No (Sony Pictures Classics, R)

film No_75It’s weird to think that the future of a dictator’s reign could be decided by such a simple vote.



film No_500

As with most foreign films, the majority of America has had to wait a while to see Pablo Larrain’s Academy Award-nominated film No. So while we are well into 2013, it should be made clear that No is a 2012 film. I make that distinction because 2012 was a great year for movies about true stories that seemed to stretch credibility—I’m thinking of Argo, Bernie, Compliance, The Imposter, Searching for Sugarman—and now No can be added to the list. The film tells the story of an election that took place in Chile in 1988. The vote was very simple: Citizens were asked whether Augusto Pinochet should remain in power, yes or no. Our protagonists are a group of advertising executives who create a series of political commercials trying to convince voters to vote no.

The stakes are incredibly high. It’s weird to think that the future of a dictator’s reign could be decided by such a simple vote. What’s more, there is a widespread fear that the election could be fixed, and even worse, some theorize that Pinochet could win even without fixing the vote. The importance of the subject matter is made clear, so that the audience is completely taken aback when the “No” campaign’s strategy ends up being more in line with soda commercials than generic political ads.

What’s amazing about No is that, in addition to telling this story in a compelling, suspenseful, and amusing way, it also manages to say something about our current times. Advertising has gotten more and more ridiculous, and the media shapes people’s lives to an extent that would have been unfathomable in 1988. This movie satirizes that fact, and somehow manages to have a positive outlook on it.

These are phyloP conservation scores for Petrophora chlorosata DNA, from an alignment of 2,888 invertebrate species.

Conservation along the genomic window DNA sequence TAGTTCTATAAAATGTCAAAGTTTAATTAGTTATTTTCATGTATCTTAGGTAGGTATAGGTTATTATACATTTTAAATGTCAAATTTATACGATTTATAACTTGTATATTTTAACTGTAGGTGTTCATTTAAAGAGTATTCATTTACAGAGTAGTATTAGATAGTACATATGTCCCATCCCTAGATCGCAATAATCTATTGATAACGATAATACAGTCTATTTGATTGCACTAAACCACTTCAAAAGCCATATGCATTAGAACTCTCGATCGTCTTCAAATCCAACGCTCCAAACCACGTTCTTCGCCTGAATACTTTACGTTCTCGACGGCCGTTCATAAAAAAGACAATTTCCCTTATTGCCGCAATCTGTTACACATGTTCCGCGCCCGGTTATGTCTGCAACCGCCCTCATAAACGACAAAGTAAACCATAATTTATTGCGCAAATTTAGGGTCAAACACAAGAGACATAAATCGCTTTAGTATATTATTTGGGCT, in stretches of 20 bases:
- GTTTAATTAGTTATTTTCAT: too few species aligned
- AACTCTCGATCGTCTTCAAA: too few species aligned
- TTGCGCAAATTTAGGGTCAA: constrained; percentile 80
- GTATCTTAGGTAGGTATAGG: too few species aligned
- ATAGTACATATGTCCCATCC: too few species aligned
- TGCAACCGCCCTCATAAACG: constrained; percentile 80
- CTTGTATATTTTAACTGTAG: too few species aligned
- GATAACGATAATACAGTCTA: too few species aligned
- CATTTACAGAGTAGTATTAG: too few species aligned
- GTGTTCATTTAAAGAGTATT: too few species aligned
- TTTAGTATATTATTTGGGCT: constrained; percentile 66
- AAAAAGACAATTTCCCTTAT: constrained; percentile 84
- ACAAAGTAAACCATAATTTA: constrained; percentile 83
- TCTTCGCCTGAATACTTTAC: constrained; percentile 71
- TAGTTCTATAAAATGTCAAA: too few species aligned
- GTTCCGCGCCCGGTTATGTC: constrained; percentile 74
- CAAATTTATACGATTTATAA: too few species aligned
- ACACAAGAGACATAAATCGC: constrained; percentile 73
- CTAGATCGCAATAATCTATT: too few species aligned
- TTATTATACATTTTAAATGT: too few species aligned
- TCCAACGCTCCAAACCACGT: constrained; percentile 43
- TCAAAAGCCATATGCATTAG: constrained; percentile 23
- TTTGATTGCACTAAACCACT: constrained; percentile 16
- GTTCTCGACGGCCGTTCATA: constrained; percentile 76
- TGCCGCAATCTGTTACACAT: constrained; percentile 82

You could say that No is more cynical about politics. We see plenty of political ads from both campaigns, and as one becomes more successful, the other starts to imitate it. But people see past this deception, and so the movie ultimately has an optimistic view of that, as well. It certainly shows that selling a political idea based on hope and change has always been effective, as it obviously still is today.

The film is centered around a character played by Gael Garcia Bernal. Bernal is a great actor, the kind who can hold the screen without saying a word. There are long sequences in No in which we simply watch his character think. Whether or not we can read his mind, we are always waiting for his big breakthrough, and we are always wondering what he will do next.

Shot on video cameras that would have been available in the late ’80s, No has a distinct visual style. One benefit of this is that it looks completely unlike any other movie being made these days. The image is not especially pretty, but its unique grittiness has an effect similar to that of 16mm film. It also allows the filmmakers to seamlessly intercut real stock footage from the time.

It’s hard to watch No without thinking of Argo, a film I love. Both are period pieces about a tumultuous time in foreign lands. Both are about a bearded hero who comes up with an unusual plan for how to solve a problem involving the media. Both mix tension with humor in a way that really shouldn’t work, and yet it does. The fact that I can draw such close comparisons without either film hurting the other is a pretty remarkable thing. Both would make my best-of 2012 list. | Sean Lass

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